While Google has its work cut out in getting broad third-party support that includes other smart-home brands, there is already a healthy list of in-house features Google Home will be capable of out of the gate that Alexa could only hope to add in the future.
Here are nine things Google Home can do that Alexa can't.
Both the Alexa speakers and Google Home come with physical controls for when voice input is less ideal.
You can spin the ring on the top of the Amazon Echo and original Echo Dot or volume control buttons on the Tap and second-generation Dot. There are also button controls to invoke a command or keep Alexa from listening with all Alexa speaker models.
On top of the Google Home speaker is a touchpad that can be used to control the volume, trigger the voice assistant and more. The switch to turn off listening for Google Home is around back.
Play Google Play Music and YouTube Music
Both Amazon's Alexa and Google Home come with support for plenty of third-party streaming services, like Pandora, Spotify and TuneIn. However, both companies are keen on promoting their in-house music services, not their competitors'. The Alexa speakers put Prime Music first, while Google Home would rather you use Google Play Music.
Technically, you can stream any audio to the Alexa speakers if you pair them to your devices using Bluetooth. And Google Home will allow you to stream any audio service that has a mobile app with Chromecast support.
However, with Google Home, you can also stream your favorite songs from YouTube Music, so long as you're a YouTube Red subscriber. And if you're not, the Google Home speaker comes with a free 6-month trial of YouTube Red.
Play songs based on context
Don't remember the name of a song? With Google Home, it shouldn't be a problem. Using a little contextual awareness, Google Assistant can understand which song you're talking about, find and play it.
During the press event, the example given was, "OK, Google, play that Shakira song from 'Zootopia.'" The song "Try Everything" by Shakira started to play.
So long as you have some information on the song you want to play, Google can try to fill in the blanks and, hopefully, play the song you were looking for.
Act as an audio receiver for Chromecast
Naturally, Google Home acts as an audio receiver for Chromecast. Meaning, if you want to throw a song from your phone to a better speaker, you can tap the Cast logo from within a supported app and select Google Home, just as you could any televisions or speakers with Chromecast installed.
You can also create groups with Google Home and Chromecast devices, which will allow you to sync up multiple speakers and play audio around the house, much like Sonos.
This is one of the bigger complaints from the Alexa camp, since the speakers do not communicate very well with one another. You can't use two Amazon Echos to play stereo sound in a single room or have multiple speakers play the same music around the house.
Send information to your phone
Google Home is powered by Google Assistant, which is the more intelligent and honed version of Google Now. What this means is the same AI is shared between your phone and home speaker, and information can be passed between your devices.
If you're asking Google Home for information, you can also tell it to send that information -- such as directions -- to your phone, if it doesn't automatically. This will only work if your phone has Google Assistant. For the time being, this feature will be limited to the Google Pixel and Pixel XL.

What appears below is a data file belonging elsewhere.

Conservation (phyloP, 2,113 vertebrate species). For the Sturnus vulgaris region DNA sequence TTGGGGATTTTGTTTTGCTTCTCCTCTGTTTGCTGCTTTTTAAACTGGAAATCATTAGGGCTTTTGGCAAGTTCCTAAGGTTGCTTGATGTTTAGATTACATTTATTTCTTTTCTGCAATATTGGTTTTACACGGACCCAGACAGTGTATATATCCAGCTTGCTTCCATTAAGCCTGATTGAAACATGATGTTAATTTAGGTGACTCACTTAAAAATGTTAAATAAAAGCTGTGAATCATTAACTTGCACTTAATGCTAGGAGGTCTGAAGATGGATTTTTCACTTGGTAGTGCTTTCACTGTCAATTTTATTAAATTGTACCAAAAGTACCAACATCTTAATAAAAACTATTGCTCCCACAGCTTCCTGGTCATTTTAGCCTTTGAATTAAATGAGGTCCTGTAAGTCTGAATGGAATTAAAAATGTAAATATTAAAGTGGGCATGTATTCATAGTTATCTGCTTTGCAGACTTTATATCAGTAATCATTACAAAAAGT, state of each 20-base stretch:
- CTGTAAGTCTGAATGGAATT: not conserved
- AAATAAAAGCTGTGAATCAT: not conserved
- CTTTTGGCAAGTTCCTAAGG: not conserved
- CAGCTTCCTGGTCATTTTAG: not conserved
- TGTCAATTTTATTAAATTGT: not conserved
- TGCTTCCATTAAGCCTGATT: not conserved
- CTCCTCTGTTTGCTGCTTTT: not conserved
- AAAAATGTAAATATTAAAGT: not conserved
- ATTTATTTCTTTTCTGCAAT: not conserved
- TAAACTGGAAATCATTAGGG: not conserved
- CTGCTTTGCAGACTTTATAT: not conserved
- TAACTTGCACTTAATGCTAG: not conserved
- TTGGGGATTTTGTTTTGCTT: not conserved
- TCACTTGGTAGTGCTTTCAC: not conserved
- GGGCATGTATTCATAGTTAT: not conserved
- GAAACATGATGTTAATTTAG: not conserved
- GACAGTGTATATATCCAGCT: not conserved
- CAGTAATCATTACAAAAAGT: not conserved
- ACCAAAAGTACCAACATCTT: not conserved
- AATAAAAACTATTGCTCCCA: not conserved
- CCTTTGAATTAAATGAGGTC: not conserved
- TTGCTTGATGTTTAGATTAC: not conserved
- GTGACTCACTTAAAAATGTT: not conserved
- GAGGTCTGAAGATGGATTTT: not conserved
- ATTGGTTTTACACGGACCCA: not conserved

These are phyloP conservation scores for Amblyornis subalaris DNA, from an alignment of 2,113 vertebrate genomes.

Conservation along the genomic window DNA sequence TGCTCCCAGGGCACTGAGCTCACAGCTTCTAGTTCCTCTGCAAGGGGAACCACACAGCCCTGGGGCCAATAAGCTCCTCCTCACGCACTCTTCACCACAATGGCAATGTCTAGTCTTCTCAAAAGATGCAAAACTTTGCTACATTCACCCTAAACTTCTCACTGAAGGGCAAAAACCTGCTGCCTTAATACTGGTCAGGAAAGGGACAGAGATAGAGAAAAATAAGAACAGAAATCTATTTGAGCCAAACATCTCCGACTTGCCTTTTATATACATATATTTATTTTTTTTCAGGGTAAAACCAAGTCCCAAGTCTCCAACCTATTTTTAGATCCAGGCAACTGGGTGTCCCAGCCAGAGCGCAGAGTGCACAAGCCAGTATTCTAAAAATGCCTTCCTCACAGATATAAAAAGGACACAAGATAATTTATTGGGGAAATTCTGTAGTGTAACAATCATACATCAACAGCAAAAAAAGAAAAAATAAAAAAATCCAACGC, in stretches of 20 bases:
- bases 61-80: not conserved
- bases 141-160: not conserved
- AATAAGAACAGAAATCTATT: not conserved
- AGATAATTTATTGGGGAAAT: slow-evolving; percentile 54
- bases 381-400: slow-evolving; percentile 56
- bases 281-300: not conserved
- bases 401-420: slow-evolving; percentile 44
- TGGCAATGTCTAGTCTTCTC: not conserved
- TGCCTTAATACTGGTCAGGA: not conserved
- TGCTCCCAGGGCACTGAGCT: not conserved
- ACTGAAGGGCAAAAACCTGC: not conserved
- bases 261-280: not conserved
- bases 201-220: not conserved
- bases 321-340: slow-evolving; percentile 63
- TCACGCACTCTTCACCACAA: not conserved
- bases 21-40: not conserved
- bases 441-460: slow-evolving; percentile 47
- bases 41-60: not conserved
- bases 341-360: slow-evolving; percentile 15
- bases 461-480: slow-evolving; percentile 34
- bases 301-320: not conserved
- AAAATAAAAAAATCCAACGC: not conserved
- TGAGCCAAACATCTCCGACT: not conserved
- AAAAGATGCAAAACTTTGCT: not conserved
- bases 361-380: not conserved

Throw images, audio and video to your television via Chromecast
Not only can you cast audio to the Google Home speaker, you can use the speaker itself as a controller for your other Chromecast devices.
As demonstrated at Google I/O, a kid is asking Google Home about stars. He says, "Can you show me on the TV?" and a YouTube video of Alpha Centauri gets cast to the nearby television. And as demonstrated earlier today on stage, you can voice search for content on Netflix or ask for search results of your own Google Photos to be cast to the television.
This Chromecast integration may be the single largest leg up Google Home has over Alexa, but that could be remedied in the future with the Fire TV Stick.
More natural, contextual conversations
You can have a back and forth with Alexa. When you ask for certain things, especially when using skills or ordering items from Amazon, you may have to answer questions for Alexa to fully understand what you're looking for. But that's it. You're typically just answering questions to help Alexa better figure things out.
However, the interaction with Google Home appears to be more natural. You can ask additional questions which are contextually based on the original question. For instance, Google demonstrated asking for Adele's real name, then following up the answer with, "How many Grammys has she won?" Google fills in the blanks and understands that "she" is Adele.
This is unsurprisingly reminiscent of Google Now's contextual awareness, and it certainly gives Google Home an advantage over Alexa, if only in how natural your interactions will be with Google's speaker.
Until recently, if you wanted anything other than a black Echo, Echo Dot or Tap speaker, you would have to disguise it, wrap it in an aftermarket skin or find a case to fit. Now you can purchase the Echo and Echo Dot in white. Beyond that, you'll still have to look to third-party options for customizing the look of your speaker.
Color customization is a native feature offered by Google for Home. The top will remain a white polycarbonate, but there are seven total base colors to choose from: carbon, copper, snow, mango, marine, violet and painted steel.
Pricing for the bases has not been announced and they're still listed as Coming Soon on the store page, so you can't preorder a base color with the Google Home.